The Justice Department has completed its review of 75-year-old consent decrees that govern how music rights organizations set rates for licensing songs — and they are proposing no changes.
“Although stakeholders on all sides have raised some concerns with the status quo, the division’s investigation confirmed that the current system has well served music creators and music users for decades and should remain intact,” the DOJ said in a lengthy statement explaining its reasoning on Thursday.
ASCAP and BMI had been pushing the DOJ to revise — or even abolish — the consent decree, first entered into in 1941 as part of antitrust cases, by arguing that the changing face of the industry makes significant modifications necessary. They have argued that the different ways that consumers listen to music, such as with streaming subscription music services, make it difficult for songwriters to earn a living.
The DOJ’s antitrust division, which started the review in 2014, rejected proposed modifications, including ones in that would allow for fractional licenses that would require additional licenses to perform certain works. Instead, the DOJ was adamant that the consent decrees require licenses be granted on a “full work” basis. Radio stations, television stations, bars, restaurants and digital music services depend on licensing from ASCAP’s and BMI’s repertories.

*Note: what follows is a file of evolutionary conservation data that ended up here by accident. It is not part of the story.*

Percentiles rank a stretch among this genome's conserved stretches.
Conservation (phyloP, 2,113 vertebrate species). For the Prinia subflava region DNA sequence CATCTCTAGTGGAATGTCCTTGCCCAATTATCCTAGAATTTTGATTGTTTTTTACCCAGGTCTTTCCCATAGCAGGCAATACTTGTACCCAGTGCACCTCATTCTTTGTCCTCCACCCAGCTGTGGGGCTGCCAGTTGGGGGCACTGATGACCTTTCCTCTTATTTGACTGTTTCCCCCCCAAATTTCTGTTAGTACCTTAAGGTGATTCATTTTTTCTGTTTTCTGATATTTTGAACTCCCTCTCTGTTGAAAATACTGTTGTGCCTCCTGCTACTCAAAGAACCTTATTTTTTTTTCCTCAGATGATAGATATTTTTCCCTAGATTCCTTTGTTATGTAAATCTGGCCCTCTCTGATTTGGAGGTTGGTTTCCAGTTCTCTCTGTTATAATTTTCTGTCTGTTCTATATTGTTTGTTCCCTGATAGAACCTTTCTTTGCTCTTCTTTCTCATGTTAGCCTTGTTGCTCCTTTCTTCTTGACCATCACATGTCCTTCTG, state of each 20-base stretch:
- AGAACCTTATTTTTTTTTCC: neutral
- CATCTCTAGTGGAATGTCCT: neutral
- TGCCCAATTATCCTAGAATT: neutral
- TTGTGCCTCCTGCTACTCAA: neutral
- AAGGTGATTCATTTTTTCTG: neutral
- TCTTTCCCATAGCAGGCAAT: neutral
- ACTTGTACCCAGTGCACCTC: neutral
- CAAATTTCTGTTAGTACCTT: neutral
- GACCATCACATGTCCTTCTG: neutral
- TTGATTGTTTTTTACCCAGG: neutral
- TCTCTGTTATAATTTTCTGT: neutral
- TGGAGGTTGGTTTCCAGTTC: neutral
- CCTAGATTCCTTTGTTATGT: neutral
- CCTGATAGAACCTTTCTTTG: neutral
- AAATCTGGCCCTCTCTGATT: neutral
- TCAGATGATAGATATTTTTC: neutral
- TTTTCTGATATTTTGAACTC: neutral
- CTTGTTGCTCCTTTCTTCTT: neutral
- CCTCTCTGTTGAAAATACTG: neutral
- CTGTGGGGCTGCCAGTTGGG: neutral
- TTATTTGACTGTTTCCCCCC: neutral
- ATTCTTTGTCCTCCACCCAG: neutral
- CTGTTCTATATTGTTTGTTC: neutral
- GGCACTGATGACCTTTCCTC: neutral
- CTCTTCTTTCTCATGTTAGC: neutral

But the DOJ said it concluded that “only full-work licensing can yield the substantial procompetitive benefits associated with blanket licenses that distinguish ASCAP’s and BMI’s activities from other agreements among competitors that present serious issues under the antitrust laws.”
David Israelite, president and CEO of the National Music Publishers Assn., said that the decision was “a massive blow to America’s songwriters.”
“The interpretation that the consent decrees demand that all works must be licensed on a 100% basis is both unprecedented and disastrous to the songwriting community,” he said. “The decision represents a misunderstanding of copyright law and directly violates the legal guidance given by the Register of Copyright. The defiance displayed by these career antitrust lawyers in ignoring the legal opinion of the Register of Copyright is shocking.”
Update: ASCAP and BMI issued a joint statement in which they said that the DOJ decision “will cause unnecessary chaos in the marketplace and place unfair financial burdens and creative constraints on songwriters and composers.”
BMI said that it is taking legal action to challenge 100% licensing, while ASCAP is pursuing a legislative solution.
In a letter to members on Thursday, ASCAP president Paul Williams wrote that “unfortunately, rather than updating the antiquated framework of laws that govern how songwriters license their work and tackling some of the biggest challenges facing the music industry, the DOJ chose to avoid a solution at this time and maintain the current decrees. The DOJ also announced that it plans to upend decades of industry practice by imposing new ‘full work’ or ‘100% licensing’ requirements on the PROs, despite very public opposition to this proposal.”